Jessica Cabe, PR & Communication Manager of Chicago Loop Alliance tells us about Divvy, the new Chicago’s bikeshare system.
Hello, I am Jessica Cabe, PR and Communication manager for Chicago Loop Alliance, and I live a car-free life in Chicago.
Firstly, Chicago Loop Alliance creates, manages, and promotes a high-performing urban experience. This includes; attracting people and investment to the Loop, the largest central business district in America outside of Midtown Manhattan.
Furthermore, Bicycling Magazine ranked Chicago the best American bike city in 2016, and we continue to see growth and improvements.
However, only 2% of Chicago commuters get to work by bike, that number has been steadily increasing over the years. Moreover, it does not account for people who bike outside of their work commute.
Chicago currently has 250 miles of on-street bike lanes or routes, many miles of off-street paths, more than 13,000 bike racks, and sheltered, high-capacity bike parking areas near many rail stations as well as downtown in the Loop, our central business district.
The Chicago Streets for Cycling plan 2020 calls for a 645-mile network of biking facilities to be in place by 2020 to provide a bicycle accommodation within one-half-mile of every Chicagoan.
While the city is behind on this plan, it is still working toward this goal. Chicago’s bike share system, called Divvy, is currently undergoing a massive expansion with a focus on equity. Currently, the system has 600 docking stations and 6,000 bikes.
The expansion to our far South Side includes 66 new stations and 3,500 additional bikes, including brand new e-bikes. The expansion increases the coverage area by about 60 square miles.
Chicago’s density varies widely from neighborhood to neighborhood, but on the whole, residents are able to access their basic needs without leaving their neighborhood. This makes most trips accessible by bike.
My commute to work, however, is about 45 minutes, which can feel like quite a trek even for me, and I’m an able-bodied young woman.
But our new Divvy e-bikes shave 10 minutes off my commute. I live in Chicago without a car, and advancements like e-bikes and e-scooters are making the car-free lifestyle more and more accessible and appealing to more and more people.
The most important thing is safe streets infrastructure that prioritizes people over cars and provides real, physical barriers between these two modes.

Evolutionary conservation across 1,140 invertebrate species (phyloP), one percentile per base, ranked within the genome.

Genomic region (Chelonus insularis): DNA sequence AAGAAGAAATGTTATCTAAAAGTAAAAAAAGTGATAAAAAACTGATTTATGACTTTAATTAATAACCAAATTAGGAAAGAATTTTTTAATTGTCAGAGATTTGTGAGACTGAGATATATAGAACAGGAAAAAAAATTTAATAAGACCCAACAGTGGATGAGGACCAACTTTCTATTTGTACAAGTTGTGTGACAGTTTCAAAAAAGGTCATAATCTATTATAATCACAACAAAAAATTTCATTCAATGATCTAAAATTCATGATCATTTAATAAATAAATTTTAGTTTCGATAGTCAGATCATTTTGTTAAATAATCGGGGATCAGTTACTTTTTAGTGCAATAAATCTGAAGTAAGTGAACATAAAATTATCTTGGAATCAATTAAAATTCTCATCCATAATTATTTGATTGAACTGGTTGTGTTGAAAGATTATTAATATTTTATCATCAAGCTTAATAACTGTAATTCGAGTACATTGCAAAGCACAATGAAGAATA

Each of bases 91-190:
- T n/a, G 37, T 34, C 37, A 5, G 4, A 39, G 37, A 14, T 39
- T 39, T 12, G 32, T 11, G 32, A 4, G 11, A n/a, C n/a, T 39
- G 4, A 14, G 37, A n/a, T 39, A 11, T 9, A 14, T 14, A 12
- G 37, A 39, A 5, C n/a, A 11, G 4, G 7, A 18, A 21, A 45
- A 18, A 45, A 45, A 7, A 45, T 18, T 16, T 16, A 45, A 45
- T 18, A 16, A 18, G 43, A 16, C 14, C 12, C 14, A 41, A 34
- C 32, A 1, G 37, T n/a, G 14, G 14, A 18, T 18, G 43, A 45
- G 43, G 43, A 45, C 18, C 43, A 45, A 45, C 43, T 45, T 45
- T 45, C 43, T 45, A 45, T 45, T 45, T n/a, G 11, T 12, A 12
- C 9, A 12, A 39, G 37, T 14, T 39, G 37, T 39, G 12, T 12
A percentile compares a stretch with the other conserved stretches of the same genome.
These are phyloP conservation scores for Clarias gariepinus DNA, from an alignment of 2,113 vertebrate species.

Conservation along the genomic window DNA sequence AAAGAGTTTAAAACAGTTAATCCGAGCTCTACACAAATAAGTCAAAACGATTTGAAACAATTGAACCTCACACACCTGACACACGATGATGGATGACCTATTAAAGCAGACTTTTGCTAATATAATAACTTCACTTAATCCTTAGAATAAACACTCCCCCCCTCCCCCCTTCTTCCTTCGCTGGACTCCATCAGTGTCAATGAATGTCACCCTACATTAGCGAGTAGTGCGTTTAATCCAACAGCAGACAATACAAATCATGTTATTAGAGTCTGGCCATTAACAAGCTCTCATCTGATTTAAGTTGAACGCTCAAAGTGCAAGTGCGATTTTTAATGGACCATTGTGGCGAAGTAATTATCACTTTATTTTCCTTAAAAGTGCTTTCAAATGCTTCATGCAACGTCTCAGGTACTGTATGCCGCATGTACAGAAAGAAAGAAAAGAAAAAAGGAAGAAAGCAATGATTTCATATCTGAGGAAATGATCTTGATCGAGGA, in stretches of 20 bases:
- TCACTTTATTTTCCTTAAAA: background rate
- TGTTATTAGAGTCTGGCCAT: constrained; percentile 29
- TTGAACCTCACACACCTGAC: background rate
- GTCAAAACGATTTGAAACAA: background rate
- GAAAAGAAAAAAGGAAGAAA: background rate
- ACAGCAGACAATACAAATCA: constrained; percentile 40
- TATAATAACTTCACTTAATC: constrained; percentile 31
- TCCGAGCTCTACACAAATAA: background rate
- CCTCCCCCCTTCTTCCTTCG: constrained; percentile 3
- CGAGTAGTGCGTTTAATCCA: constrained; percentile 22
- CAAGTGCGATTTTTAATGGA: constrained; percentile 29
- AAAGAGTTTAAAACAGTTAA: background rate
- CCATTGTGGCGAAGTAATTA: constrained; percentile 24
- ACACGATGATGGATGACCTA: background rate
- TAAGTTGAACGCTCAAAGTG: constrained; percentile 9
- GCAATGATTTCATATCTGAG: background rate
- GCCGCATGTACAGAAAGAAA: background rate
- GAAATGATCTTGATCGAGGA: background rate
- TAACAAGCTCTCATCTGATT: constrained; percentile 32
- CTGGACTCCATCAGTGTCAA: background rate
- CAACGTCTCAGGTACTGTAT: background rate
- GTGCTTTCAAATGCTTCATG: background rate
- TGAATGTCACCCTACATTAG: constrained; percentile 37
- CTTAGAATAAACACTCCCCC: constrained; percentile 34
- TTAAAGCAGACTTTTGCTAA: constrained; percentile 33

What I hear most from the people I know, who do not bike in the city, is that they are afraid to share space with drivers. But if you build it, they will come.
A great example of this is our only protected north-south bike lane in the Loop, on Dearborn Street, which is always busy with cyclists during rush hour.
There is a reason those cyclists use Dearborn rather than the various other north-south streets that do not feature a protected bike lane. Carving out more safe space for cyclists will inevitably lead to more people trying out bike commuting.
Like the rest of the U.S., our bike shops have been selling out of bikes as Chicagoans sought not only an open-air way of getting around, but also a fun reason to go outside.
Chicago has been experimenting with pop-up “shared streets.” Using barricades, barrels, and signage, these residential streets are meant to slow down drivers and prioritize people.
These have been successful in some areas where pedestrian and cycling activity were already high, but some of the shared streets are being removed in driver-heavy areas, as neighbors say they don’t feel the program was successful.
t bike in the city, is that they are afraid to shar
Cycling and safe streets advocates have generally felt the City of Chicago’s Department of Transportation has not seized the opportunity to ramp up our biking infrastructure and further encourage the increase in cycling that we’re seeing.
They, along with Chicago Loop Alliance, continue to advocate for streets built for people.
Such an amazing project Thank you, Jessiace Cabe for these insights.
Stay tuned for more insights!
Mobility Makers Team
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